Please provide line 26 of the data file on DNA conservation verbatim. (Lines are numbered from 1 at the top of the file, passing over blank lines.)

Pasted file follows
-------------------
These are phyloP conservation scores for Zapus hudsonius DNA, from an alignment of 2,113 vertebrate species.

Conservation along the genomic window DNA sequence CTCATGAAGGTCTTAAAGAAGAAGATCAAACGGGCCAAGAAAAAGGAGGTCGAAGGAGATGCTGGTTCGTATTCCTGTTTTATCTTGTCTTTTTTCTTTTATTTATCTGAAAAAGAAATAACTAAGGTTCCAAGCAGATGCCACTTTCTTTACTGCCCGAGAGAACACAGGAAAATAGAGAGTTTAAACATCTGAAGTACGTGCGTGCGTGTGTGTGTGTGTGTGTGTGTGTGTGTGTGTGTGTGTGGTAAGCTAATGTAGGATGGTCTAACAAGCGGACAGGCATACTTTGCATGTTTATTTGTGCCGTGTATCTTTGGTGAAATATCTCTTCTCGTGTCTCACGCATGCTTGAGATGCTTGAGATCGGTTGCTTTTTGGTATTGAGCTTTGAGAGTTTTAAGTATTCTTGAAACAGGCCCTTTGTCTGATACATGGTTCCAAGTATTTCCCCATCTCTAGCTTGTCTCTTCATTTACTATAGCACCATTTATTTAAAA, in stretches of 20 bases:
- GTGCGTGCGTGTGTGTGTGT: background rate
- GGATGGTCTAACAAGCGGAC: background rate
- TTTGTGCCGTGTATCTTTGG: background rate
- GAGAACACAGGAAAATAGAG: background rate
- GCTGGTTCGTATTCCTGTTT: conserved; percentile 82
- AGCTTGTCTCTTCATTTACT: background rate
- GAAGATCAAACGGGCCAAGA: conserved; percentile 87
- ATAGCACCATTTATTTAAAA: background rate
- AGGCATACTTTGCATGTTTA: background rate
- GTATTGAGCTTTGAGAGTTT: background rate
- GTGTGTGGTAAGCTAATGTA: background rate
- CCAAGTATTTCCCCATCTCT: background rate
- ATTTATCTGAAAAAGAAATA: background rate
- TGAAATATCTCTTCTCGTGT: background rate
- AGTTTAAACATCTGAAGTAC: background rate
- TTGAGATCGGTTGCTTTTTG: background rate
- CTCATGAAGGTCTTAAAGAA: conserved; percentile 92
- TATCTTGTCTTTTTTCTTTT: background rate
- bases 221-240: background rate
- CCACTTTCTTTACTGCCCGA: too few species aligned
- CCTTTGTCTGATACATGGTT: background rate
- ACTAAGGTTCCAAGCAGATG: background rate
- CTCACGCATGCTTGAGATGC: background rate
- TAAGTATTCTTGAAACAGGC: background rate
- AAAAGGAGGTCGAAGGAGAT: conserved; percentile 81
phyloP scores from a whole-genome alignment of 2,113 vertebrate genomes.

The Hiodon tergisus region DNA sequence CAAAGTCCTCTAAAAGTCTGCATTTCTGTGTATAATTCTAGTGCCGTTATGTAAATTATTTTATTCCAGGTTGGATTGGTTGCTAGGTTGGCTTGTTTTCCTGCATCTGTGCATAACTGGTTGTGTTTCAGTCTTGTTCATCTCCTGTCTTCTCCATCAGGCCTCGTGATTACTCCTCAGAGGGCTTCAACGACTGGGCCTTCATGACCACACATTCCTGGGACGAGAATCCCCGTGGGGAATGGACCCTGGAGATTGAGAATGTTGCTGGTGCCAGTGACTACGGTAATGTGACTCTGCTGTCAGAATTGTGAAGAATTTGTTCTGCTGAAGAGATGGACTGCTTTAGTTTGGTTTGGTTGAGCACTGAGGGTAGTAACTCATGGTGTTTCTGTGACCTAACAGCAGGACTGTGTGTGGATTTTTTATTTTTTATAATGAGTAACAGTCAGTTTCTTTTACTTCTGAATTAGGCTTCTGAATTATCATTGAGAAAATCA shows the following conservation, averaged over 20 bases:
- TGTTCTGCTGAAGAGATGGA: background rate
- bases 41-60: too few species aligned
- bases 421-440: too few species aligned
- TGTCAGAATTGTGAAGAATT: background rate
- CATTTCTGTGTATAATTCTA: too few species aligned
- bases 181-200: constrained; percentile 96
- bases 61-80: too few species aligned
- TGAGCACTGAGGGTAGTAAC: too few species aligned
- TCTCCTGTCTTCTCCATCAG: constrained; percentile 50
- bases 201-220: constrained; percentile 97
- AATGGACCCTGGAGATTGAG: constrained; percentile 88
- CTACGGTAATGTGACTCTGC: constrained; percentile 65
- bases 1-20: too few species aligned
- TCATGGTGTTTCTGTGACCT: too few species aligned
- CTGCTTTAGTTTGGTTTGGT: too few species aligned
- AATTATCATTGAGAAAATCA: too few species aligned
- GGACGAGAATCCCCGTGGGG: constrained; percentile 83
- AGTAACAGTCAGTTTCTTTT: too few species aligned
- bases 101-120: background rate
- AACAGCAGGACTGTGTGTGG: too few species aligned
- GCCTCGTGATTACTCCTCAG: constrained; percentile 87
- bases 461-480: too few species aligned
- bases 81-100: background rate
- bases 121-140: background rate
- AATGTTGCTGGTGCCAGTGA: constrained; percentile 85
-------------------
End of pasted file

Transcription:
- TAAGTATTCTTGAAACAGGC: background rate